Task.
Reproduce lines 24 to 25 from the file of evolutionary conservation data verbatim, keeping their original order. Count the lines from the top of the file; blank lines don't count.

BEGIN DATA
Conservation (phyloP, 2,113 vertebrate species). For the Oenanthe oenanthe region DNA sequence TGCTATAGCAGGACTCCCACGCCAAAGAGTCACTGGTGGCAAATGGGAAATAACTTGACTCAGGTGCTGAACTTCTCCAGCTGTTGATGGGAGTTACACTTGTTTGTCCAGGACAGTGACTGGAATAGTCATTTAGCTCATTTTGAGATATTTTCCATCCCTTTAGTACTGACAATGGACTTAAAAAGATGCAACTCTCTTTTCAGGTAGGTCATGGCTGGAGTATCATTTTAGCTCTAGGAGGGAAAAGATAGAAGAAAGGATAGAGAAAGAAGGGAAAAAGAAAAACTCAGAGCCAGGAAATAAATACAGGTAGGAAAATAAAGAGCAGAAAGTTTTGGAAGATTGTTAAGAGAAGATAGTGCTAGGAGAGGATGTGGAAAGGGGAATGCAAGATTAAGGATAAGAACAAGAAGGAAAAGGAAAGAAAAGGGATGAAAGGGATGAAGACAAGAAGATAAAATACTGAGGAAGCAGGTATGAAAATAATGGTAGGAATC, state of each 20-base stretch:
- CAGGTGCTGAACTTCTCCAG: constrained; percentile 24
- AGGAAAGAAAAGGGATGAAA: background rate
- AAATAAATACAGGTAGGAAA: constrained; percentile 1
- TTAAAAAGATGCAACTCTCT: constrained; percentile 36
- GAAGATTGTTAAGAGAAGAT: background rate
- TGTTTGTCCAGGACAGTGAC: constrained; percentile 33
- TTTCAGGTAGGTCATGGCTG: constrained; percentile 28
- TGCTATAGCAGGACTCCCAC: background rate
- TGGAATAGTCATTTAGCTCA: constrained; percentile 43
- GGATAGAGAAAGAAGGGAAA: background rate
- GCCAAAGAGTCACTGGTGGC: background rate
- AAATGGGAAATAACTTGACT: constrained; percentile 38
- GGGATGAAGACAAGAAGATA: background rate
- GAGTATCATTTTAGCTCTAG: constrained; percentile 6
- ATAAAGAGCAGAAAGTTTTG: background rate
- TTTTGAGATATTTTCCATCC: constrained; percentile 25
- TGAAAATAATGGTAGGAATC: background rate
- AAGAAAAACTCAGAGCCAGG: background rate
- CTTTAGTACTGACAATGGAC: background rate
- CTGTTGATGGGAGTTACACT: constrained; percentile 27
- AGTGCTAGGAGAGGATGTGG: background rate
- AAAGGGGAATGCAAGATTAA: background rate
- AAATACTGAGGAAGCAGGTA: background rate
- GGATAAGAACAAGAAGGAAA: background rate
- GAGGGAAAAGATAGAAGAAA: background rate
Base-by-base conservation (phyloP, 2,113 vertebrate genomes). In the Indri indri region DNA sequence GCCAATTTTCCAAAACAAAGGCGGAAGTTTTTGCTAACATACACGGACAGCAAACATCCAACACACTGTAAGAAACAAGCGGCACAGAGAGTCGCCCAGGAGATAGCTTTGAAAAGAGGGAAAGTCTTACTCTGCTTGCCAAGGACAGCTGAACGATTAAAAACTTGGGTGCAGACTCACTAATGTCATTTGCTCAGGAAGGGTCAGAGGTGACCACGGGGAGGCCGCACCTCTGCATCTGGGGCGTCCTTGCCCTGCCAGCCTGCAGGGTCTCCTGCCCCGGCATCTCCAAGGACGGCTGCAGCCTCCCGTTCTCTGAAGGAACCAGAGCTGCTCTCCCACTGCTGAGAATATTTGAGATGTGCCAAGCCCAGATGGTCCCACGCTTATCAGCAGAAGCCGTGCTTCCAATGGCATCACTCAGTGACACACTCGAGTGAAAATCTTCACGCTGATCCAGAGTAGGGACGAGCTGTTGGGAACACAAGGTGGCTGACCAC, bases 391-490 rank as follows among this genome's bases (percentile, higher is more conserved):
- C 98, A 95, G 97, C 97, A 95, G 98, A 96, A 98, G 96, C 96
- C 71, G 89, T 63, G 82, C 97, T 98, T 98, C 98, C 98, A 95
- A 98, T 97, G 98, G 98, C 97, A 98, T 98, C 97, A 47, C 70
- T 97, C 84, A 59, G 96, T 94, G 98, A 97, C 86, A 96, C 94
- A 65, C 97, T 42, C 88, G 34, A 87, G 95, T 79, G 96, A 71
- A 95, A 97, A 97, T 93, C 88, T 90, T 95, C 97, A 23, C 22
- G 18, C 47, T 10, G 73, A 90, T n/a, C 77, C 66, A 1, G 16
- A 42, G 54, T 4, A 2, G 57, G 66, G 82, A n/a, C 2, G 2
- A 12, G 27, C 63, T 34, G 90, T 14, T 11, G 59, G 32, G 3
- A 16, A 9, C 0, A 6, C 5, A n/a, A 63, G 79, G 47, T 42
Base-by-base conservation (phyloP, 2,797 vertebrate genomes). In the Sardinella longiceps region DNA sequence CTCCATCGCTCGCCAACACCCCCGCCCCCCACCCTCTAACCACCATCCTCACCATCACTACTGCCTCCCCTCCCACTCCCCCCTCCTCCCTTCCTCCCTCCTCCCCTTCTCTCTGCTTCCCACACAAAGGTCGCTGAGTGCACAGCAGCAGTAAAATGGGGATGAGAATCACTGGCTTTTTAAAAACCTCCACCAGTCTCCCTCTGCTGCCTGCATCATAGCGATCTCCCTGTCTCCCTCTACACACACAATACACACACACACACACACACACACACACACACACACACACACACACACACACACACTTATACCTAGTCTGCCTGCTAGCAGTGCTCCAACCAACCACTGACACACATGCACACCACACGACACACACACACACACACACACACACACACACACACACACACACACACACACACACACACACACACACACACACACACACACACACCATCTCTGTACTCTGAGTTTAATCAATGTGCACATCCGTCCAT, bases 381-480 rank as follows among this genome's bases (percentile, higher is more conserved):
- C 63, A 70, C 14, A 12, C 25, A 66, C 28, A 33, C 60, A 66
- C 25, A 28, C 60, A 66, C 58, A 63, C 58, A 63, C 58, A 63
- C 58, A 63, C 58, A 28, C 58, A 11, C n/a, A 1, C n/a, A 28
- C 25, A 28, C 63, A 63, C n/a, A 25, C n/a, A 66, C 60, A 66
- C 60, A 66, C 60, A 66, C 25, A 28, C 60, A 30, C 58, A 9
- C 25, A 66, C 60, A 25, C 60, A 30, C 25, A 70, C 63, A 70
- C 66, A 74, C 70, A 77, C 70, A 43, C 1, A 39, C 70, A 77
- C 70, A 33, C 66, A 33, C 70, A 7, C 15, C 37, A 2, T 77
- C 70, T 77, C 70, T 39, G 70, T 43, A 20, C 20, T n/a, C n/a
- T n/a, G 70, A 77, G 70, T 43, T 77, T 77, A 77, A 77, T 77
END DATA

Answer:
- AAATACTGAGGAAGCAGGTA: background rate
- GGATAAGAACAAGAAGGAAA: background rate